Another New York Comic Con has come and gone and I’m just now catching my breath. I’ve been going to NYCC for about eight years, all the way back when it took place for my birthday weekend in February. New York comic con 2014 was the most enjoyable experience I have had the convention in years.
What are the biggest differences was that the renovations of the Javits Center have finally been completed. This meant that the people traffic was at its most manageable in years given the number of people reportedly in attendance. Comicbook.com is reporting attendance numbers north 151,000 people, which would make NYCC bigger than San Diego Comic Con in terms of attendance.
This year felt like the perfect mixture of vendors, huge industry installations and gaming on the big red carpet. However, I could have done without the huge Geico bus selling insurance. While there were no huge movie announcements (even though there could’ve been) the convention can boast having the newly married George Clooney as a surprise guest to promote Tomorrowland.
The main floor of the convention was without a DC booth again this year, but DC did bring along their Batman suit display from San Diego Comic Con. This would have been a special treat if not for the fact that DC brought a very similar set up with Superman’s suits last year; at least I got to see the Bat-Fleck cowl and cape in person. DC, also, squandered the opportunity to announce their lineup of movies through 2020; movies which include The Flash in 2018 starring Ezra Miller, and Cyborg in 2020 starring Ray Fisher. Those movie and casting announcements are significant because they prominently feature two demographics, which Marvel has yet to committed to the big screen, openly gay and black leading actors respectively. Not only were these movies announced quietly after the completion of New York Comic Con, what has turned out to be the worst kept casting secret in the history of movies was also confirmed; Jason Momoa is Aquaman!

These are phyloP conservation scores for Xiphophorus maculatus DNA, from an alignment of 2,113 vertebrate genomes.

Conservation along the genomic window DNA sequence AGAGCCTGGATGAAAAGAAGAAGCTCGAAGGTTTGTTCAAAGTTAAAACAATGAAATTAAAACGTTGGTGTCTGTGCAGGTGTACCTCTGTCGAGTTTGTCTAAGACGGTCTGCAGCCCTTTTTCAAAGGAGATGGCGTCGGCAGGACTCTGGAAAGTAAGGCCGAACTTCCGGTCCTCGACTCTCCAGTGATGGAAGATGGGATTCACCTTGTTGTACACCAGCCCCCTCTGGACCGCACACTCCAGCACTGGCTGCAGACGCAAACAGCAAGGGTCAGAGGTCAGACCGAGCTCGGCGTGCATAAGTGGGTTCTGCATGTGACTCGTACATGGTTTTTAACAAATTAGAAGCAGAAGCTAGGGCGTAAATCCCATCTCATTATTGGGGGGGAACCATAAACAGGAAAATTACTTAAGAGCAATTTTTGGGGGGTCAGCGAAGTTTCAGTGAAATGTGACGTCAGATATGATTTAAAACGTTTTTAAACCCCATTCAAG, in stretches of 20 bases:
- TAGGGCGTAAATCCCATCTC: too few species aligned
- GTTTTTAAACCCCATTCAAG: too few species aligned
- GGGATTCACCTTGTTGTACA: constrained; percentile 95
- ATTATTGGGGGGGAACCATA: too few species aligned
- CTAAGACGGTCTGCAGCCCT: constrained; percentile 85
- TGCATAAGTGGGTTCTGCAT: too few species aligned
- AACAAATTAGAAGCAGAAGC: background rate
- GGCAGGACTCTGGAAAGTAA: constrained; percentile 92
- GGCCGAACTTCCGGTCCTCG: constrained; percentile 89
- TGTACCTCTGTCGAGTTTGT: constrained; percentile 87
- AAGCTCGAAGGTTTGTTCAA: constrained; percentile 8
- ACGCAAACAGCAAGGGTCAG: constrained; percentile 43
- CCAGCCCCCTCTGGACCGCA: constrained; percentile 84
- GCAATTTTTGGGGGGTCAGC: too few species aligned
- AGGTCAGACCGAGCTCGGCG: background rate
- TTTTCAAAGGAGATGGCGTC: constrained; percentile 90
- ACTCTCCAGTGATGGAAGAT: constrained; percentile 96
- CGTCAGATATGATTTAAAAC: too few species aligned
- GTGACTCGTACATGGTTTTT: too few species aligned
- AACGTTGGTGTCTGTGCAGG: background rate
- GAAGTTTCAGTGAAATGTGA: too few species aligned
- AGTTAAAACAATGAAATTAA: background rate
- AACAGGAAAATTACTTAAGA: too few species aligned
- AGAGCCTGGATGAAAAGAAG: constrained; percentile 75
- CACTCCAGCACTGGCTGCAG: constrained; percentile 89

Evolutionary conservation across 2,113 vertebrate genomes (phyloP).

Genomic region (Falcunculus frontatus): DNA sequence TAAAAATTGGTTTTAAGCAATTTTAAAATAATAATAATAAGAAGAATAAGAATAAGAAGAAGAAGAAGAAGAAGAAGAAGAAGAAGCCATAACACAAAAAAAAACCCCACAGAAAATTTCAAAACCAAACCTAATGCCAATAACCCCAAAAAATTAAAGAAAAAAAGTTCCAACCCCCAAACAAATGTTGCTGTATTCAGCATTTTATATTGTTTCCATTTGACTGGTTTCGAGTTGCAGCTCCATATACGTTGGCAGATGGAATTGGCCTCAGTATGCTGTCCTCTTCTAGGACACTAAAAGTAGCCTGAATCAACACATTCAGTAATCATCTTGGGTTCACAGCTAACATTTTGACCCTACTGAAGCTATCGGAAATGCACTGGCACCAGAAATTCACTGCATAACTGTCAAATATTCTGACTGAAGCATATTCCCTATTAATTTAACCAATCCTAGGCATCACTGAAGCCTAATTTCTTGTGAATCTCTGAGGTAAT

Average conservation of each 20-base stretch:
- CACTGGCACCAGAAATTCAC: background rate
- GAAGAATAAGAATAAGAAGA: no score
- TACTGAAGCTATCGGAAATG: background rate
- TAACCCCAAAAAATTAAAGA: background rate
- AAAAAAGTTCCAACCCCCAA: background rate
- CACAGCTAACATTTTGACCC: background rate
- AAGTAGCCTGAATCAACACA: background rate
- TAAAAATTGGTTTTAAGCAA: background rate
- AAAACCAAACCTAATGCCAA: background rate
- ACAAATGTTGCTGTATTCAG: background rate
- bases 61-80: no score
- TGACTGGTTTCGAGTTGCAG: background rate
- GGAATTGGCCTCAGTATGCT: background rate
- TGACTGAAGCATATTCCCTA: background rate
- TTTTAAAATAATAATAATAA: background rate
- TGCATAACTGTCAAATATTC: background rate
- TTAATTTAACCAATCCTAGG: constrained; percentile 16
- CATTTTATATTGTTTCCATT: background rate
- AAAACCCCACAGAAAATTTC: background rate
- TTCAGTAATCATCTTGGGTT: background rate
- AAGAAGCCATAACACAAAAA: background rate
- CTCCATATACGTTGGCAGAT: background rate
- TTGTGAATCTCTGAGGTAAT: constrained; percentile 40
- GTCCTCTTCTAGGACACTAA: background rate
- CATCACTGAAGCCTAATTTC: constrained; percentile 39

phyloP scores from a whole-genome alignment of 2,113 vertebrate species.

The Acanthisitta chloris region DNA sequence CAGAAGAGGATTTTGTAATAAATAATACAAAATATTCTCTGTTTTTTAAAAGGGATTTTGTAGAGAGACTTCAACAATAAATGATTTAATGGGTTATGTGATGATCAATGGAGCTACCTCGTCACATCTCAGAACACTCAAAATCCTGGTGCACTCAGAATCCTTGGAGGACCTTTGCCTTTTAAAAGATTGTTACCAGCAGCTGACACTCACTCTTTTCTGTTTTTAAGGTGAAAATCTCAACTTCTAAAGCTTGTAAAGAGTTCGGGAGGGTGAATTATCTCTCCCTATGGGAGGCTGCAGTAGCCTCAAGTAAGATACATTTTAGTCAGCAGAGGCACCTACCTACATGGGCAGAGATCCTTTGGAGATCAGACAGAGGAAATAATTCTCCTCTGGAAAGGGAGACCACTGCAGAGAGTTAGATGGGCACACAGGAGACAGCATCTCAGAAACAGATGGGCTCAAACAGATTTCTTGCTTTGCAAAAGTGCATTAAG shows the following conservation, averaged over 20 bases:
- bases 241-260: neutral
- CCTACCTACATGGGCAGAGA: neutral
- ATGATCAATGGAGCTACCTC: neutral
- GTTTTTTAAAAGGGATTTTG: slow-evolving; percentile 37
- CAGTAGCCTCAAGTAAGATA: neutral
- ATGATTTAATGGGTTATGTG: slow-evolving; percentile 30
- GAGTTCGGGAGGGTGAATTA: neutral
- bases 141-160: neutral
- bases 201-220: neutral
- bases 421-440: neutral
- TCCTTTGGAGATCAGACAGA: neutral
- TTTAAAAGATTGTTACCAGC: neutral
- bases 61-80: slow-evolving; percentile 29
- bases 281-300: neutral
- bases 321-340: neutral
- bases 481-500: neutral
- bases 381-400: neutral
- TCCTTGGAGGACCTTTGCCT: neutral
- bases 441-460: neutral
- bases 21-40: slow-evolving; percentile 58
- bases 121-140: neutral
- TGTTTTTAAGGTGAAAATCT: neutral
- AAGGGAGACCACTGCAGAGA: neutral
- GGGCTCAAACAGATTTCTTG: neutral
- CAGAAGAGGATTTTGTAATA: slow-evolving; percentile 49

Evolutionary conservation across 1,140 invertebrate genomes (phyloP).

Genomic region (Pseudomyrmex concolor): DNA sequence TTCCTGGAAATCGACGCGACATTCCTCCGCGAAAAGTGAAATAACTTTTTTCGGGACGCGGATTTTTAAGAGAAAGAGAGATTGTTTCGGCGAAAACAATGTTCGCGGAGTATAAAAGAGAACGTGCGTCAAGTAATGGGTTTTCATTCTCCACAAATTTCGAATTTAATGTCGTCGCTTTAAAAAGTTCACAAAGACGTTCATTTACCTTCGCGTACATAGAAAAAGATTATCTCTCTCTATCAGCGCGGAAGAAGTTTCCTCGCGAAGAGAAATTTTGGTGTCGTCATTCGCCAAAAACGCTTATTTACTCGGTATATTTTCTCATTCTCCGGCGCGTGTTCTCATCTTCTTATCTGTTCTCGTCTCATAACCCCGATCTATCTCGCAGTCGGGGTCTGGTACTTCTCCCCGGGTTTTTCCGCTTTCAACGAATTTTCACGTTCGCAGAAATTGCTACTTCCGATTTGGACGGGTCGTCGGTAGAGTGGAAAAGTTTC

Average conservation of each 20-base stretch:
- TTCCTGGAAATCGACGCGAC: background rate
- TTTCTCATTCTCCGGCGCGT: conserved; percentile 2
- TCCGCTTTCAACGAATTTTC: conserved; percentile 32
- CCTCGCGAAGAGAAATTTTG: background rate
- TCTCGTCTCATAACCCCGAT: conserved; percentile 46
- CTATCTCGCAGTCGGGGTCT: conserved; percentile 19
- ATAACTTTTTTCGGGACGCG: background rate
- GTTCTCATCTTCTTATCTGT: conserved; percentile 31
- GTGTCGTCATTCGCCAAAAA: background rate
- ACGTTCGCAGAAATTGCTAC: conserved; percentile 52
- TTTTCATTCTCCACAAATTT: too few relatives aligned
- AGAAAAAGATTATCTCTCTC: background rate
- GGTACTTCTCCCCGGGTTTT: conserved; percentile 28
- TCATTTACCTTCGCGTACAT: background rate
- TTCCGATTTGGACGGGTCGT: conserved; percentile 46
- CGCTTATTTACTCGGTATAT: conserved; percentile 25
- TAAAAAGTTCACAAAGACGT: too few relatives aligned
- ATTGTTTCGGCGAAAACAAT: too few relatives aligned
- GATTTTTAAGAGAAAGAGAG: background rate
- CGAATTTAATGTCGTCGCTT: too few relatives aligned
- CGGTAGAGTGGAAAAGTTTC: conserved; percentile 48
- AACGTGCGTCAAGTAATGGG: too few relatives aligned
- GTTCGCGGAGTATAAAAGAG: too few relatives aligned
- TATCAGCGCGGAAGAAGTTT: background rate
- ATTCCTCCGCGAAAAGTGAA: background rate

The cosplay scene at the convention seems to be growing every year, not only in the number of participants but, in the size and complexity of the costumes. This is especially pleasing to see given the difficulty of getting to the Javits Center costume in tow. This year you were literally tripping over cosplayers of every level and fandom. More so you couldn’t sneeze without hitting a cosplay photographer; not just folks taking photos but professional and semi-pros jockeying for position to get the perfect shot.
Many cosplayers, however, had to do without their large prop weapons after having them confiscated by event security. People that I spoke to that had their weapons confiscated were understandably upset but no one seemed to go into a full rage the way that I would’ve expected. Needless to say that given some events over the last few years that cosplayers are becoming more aware of the consequences of having a weapon in public be at a prop or not.
I got the chance to do so much more this year, much of which will be covered in subsequent articles. However, my excitement was tempered a bit by the news reports on the screen sprinkled throughout the Javits Center Depicting the terrors of Isis and Ebola. There were moments that my participation in New York Comic Con felt frivolous, but I’m ashamed to admit that those moments were short-lived.